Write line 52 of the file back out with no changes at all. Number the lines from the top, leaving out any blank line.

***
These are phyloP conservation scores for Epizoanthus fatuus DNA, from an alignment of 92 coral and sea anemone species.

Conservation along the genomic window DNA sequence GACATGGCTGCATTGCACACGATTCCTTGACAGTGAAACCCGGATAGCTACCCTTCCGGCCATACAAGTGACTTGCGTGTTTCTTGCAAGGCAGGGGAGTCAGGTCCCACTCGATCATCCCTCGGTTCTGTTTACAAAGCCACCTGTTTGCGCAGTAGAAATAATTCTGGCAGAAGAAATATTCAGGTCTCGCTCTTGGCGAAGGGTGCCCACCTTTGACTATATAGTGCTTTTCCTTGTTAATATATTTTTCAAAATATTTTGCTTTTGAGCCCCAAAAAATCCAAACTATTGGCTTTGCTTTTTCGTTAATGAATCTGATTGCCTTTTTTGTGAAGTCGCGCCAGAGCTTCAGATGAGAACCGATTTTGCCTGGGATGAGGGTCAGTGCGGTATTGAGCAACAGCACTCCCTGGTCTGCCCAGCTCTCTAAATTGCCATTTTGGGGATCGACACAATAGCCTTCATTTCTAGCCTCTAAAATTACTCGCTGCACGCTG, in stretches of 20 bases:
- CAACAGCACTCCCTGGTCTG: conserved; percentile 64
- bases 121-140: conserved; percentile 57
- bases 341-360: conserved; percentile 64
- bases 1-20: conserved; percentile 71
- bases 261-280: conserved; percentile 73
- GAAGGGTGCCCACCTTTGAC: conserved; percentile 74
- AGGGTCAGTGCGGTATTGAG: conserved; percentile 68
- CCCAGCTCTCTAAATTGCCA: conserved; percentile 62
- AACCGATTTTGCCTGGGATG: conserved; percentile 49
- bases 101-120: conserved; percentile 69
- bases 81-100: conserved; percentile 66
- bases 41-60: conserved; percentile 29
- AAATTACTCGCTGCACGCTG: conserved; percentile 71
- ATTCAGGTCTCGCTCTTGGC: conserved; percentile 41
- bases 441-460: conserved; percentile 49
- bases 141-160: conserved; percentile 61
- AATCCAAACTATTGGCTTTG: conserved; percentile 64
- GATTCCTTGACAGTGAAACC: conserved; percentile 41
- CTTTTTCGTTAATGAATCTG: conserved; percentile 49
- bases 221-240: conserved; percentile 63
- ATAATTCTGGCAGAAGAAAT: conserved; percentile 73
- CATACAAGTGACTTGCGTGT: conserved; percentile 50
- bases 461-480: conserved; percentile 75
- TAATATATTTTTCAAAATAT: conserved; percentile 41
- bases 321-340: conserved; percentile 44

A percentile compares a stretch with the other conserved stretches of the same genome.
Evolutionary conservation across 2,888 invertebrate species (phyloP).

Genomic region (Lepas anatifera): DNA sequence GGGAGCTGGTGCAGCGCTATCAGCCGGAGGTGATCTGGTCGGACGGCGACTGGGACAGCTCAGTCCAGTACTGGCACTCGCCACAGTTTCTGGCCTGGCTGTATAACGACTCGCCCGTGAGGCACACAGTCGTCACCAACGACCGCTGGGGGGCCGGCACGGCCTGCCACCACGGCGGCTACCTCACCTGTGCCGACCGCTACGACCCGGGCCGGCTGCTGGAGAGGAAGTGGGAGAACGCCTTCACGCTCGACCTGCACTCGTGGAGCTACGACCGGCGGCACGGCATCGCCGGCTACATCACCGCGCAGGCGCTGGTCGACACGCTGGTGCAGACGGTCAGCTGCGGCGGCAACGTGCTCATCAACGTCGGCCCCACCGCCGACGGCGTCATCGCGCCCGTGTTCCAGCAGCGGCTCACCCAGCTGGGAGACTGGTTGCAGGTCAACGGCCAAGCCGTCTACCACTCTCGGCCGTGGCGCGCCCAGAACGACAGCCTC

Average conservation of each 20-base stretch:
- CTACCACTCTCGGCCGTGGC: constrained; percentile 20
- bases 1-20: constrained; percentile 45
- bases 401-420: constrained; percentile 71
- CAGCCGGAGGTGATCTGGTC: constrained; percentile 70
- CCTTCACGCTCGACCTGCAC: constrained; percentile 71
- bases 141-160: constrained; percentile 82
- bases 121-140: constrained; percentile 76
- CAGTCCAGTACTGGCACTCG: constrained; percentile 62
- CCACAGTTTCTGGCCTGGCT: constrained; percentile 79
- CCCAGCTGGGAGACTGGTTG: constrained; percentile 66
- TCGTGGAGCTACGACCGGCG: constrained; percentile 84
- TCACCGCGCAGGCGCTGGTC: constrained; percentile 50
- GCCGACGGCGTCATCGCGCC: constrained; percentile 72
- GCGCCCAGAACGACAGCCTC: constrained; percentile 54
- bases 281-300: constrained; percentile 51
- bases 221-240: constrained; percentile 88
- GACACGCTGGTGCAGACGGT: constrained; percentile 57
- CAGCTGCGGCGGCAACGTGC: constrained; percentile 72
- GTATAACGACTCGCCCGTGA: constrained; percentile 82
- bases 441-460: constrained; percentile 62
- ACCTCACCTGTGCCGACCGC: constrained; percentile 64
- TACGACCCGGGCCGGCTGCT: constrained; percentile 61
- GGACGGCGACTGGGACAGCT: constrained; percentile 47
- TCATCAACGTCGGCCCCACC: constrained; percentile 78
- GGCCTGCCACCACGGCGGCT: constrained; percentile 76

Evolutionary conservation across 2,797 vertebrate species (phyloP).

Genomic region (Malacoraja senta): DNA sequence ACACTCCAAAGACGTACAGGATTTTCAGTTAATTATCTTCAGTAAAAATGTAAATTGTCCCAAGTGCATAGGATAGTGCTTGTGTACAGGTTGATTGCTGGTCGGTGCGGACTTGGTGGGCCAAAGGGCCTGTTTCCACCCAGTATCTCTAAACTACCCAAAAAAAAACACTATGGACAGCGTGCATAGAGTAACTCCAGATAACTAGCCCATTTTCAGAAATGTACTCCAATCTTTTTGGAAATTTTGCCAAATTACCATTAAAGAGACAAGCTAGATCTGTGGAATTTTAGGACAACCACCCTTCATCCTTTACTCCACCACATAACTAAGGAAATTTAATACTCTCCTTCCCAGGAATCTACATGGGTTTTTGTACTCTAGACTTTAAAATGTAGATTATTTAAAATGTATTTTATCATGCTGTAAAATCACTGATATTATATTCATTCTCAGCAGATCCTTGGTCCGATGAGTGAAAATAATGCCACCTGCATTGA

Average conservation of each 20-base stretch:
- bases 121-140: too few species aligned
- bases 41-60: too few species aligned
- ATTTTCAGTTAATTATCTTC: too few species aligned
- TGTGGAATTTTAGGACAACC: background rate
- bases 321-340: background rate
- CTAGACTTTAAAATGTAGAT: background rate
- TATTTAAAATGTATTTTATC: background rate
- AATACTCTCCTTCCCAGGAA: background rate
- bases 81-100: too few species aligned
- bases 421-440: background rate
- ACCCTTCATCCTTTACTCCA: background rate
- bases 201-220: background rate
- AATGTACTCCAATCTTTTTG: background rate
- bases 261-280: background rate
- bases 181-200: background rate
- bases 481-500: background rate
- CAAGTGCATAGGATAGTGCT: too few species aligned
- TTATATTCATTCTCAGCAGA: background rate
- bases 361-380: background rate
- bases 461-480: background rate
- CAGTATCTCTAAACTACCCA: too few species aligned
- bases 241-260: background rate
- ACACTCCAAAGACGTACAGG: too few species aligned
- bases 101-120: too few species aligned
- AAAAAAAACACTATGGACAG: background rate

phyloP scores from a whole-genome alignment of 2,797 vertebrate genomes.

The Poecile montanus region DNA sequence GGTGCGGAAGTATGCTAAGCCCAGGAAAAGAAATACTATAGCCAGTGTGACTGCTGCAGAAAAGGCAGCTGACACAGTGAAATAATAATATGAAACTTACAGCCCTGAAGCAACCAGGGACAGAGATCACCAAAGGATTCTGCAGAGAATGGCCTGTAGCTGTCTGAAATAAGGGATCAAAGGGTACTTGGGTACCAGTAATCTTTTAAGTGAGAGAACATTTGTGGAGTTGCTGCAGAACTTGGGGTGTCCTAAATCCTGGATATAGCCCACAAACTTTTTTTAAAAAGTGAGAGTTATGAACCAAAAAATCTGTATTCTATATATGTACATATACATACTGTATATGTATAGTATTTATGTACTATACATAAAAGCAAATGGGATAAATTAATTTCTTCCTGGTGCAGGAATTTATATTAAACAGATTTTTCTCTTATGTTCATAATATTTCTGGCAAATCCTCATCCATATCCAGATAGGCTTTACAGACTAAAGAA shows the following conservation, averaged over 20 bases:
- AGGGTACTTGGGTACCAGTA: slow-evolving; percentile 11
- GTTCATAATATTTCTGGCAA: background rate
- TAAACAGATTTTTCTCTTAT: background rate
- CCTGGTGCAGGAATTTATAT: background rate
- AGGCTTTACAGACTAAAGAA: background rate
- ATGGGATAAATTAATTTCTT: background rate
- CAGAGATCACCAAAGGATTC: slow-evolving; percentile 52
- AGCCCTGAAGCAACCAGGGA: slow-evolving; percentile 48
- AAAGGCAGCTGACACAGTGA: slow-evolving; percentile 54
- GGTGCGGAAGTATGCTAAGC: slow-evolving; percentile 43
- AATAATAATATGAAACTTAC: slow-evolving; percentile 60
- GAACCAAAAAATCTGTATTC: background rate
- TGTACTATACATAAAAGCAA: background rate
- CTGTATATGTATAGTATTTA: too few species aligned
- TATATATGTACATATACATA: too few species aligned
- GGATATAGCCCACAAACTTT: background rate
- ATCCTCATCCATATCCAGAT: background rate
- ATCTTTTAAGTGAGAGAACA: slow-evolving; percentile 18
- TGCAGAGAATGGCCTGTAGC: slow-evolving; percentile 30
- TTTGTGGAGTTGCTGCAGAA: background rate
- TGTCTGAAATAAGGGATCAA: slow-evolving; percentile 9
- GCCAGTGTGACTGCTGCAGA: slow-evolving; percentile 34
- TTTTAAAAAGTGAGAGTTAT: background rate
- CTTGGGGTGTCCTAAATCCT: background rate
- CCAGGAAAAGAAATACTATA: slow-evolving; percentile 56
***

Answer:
- ACCTCACCTGTGCCGACCGC: constrained; percentile 64